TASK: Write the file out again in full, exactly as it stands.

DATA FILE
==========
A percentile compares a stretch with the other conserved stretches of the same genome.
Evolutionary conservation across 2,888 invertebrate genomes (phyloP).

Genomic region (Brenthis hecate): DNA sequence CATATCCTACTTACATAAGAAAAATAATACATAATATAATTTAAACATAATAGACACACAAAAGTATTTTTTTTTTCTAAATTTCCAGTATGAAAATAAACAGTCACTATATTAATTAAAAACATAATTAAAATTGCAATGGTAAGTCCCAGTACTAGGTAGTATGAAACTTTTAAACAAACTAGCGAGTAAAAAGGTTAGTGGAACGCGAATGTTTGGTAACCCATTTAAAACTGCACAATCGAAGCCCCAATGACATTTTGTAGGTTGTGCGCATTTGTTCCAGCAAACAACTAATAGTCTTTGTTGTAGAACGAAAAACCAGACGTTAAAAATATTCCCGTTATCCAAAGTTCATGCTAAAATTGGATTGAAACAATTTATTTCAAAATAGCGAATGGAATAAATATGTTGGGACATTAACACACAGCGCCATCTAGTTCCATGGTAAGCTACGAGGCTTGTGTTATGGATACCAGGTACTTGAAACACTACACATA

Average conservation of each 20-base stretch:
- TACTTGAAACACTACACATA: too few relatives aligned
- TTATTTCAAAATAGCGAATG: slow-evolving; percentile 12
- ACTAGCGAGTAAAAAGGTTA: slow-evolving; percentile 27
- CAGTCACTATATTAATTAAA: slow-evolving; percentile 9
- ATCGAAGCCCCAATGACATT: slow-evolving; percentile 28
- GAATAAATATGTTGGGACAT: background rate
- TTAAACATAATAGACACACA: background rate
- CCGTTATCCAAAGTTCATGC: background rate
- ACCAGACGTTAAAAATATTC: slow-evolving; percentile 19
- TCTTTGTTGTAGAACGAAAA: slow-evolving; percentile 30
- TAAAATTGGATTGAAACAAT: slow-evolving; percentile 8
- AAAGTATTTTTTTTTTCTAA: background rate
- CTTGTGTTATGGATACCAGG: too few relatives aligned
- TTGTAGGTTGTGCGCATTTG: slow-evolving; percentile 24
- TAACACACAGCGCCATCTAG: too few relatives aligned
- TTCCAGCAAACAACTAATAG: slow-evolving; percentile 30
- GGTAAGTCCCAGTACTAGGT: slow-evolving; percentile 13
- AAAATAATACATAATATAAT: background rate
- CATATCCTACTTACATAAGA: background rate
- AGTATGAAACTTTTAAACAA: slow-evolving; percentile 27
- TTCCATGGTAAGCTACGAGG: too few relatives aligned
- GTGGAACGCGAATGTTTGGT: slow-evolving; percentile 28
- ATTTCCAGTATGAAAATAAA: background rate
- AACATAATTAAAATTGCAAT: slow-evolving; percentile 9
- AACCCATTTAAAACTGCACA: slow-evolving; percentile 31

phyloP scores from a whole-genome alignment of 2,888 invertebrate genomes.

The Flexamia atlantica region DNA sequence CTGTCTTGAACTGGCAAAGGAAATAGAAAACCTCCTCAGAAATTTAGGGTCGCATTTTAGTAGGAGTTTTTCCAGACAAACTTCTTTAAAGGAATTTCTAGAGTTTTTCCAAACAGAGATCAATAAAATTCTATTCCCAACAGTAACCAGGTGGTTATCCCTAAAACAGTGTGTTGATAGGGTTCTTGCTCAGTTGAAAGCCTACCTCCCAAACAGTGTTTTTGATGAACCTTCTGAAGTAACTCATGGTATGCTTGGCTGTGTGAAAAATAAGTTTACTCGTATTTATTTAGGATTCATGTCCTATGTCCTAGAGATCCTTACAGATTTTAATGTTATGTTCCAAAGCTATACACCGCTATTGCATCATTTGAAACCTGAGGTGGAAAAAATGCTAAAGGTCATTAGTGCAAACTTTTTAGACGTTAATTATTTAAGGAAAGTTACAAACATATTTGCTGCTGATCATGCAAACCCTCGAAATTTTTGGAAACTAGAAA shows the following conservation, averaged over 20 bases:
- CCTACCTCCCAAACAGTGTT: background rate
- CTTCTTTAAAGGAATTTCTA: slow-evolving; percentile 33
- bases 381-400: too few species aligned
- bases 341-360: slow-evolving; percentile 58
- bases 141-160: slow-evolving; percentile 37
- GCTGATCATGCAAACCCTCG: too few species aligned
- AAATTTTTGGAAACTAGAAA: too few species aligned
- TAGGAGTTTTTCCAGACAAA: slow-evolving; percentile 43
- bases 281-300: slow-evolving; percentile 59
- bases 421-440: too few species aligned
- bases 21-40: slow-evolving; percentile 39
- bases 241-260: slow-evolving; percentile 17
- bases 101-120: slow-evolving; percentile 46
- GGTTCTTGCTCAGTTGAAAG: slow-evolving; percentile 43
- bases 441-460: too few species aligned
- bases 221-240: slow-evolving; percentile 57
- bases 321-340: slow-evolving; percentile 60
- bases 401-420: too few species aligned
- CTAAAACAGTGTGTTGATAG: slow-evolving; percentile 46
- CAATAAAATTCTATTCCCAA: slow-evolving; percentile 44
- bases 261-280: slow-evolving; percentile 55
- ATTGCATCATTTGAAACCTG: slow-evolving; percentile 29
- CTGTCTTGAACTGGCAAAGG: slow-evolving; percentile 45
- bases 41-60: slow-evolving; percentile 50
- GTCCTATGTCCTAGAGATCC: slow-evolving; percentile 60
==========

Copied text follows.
A percentile compares a stretch with the other conserved stretches of the same genome.
Evolutionary conservation across 2,888 invertebrate genomes (phyloP).

Genomic region (Brenthis hecate): DNA sequence CATATCCTACTTACATAAGAAAAATAATACATAATATAATTTAAACATAATAGACACACAAAAGTATTTTTTTTTTCTAAATTTCCAGTATGAAAATAAACAGTCACTATATTAATTAAAAACATAATTAAAATTGCAATGGTAAGTCCCAGTACTAGGTAGTATGAAACTTTTAAACAAACTAGCGAGTAAAAAGGTTAGTGGAACGCGAATGTTTGGTAACCCATTTAAAACTGCACAATCGAAGCCCCAATGACATTTTGTAGGTTGTGCGCATTTGTTCCAGCAAACAACTAATAGTCTTTGTTGTAGAACGAAAAACCAGACGTTAAAAATATTCCCGTTATCCAAAGTTCATGCTAAAATTGGATTGAAACAATTTATTTCAAAATAGCGAATGGAATAAATATGTTGGGACATTAACACACAGCGCCATCTAGTTCCATGGTAAGCTACGAGGCTTGTGTTATGGATACCAGGTACTTGAAACACTACACATA

Average conservation of each 20-base stretch:
- TACTTGAAACACTACACATA: too few relatives aligned
- TTATTTCAAAATAGCGAATG: slow-evolving; percentile 12
- ACTAGCGAGTAAAAAGGTTA: slow-evolving; percentile 27
- CAGTCACTATATTAATTAAA: slow-evolving; percentile 9
- ATCGAAGCCCCAATGACATT: slow-evolving; percentile 28
- GAATAAATATGTTGGGACAT: background rate
- TTAAACATAATAGACACACA: background rate
- CCGTTATCCAAAGTTCATGC: background rate
- ACCAGACGTTAAAAATATTC: slow-evolving; percentile 19
- TCTTTGTTGTAGAACGAAAA: slow-evolving; percentile 30
- TAAAATTGGATTGAAACAAT: slow-evolving; percentile 8
- AAAGTATTTTTTTTTTCTAA: background rate
- CTTGTGTTATGGATACCAGG: too few relatives aligned
- TTGTAGGTTGTGCGCATTTG: slow-evolving; percentile 24
- TAACACACAGCGCCATCTAG: too few relatives aligned
- TTCCAGCAAACAACTAATAG: slow-evolving; percentile 30
- GGTAAGTCCCAGTACTAGGT: slow-evolving; percentile 13
- AAAATAATACATAATATAAT: background rate
- CATATCCTACTTACATAAGA: background rate
- AGTATGAAACTTTTAAACAA: slow-evolving; percentile 27
- TTCCATGGTAAGCTACGAGG: too few relatives aligned
- GTGGAACGCGAATGTTTGGT: slow-evolving; percentile 28
- ATTTCCAGTATGAAAATAAA: background rate
- AACATAATTAAAATTGCAAT: slow-evolving; percentile 9
- AACCCATTTAAAACTGCACA: slow-evolving; percentile 31

phyloP scores from a whole-genome alignment of 2,888 invertebrate genomes.

The Flexamia atlantica region DNA sequence CTGTCTTGAACTGGCAAAGGAAATAGAAAACCTCCTCAGAAATTTAGGGTCGCATTTTAGTAGGAGTTTTTCCAGACAAACTTCTTTAAAGGAATTTCTAGAGTTTTTCCAAACAGAGATCAATAAAATTCTATTCCCAACAGTAACCAGGTGGTTATCCCTAAAACAGTGTGTTGATAGGGTTCTTGCTCAGTTGAAAGCCTACCTCCCAAACAGTGTTTTTGATGAACCTTCTGAAGTAACTCATGGTATGCTTGGCTGTGTGAAAAATAAGTTTACTCGTATTTATTTAGGATTCATGTCCTATGTCCTAGAGATCCTTACAGATTTTAATGTTATGTTCCAAAGCTATACACCGCTATTGCATCATTTGAAACCTGAGGTGGAAAAAATGCTAAAGGTCATTAGTGCAAACTTTTTAGACGTTAATTATTTAAGGAAAGTTACAAACATATTTGCTGCTGATCATGCAAACCCTCGAAATTTTTGGAAACTAGAAA shows the following conservation, averaged over 20 bases:
- CCTACCTCCCAAACAGTGTT: background rate
- CTTCTTTAAAGGAATTTCTA: slow-evolving; percentile 33
- bases 381-400: too few species aligned
- bases 341-360: slow-evolving; percentile 58
- bases 141-160: slow-evolving; percentile 37
- GCTGATCATGCAAACCCTCG: too few species aligned
- AAATTTTTGGAAACTAGAAA: too few species aligned
- TAGGAGTTTTTCCAGACAAA: slow-evolving; percentile 43
- bases 281-300: slow-evolving; percentile 59
- bases 421-440: too few species aligned
- bases 21-40: slow-evolving; percentile 39
- bases 241-260: slow-evolving; percentile 17
- bases 101-120: slow-evolving; percentile 46
- GGTTCTTGCTCAGTTGAAAG: slow-evolving; percentile 43
- bases 441-460: too few species aligned
- bases 221-240: slow-evolving; percentile 57
- bases 321-340: slow-evolving; percentile 60
- bases 401-420: too few species aligned
- CTAAAACAGTGTGTTGATAG: slow-evolving; percentile 46
- CAATAAAATTCTATTCCCAA: slow-evolving; percentile 44
- bases 261-280: slow-evolving; percentile 55
- ATTGCATCATTTGAAACCTG: slow-evolving; percentile 29
- CTGTCTTGAACTGGCAAAGG: slow-evolving; percentile 45
- bases 41-60: slow-evolving; percentile 50
- GTCCTATGTCCTAGAGATCC: slow-evolving; percentile 60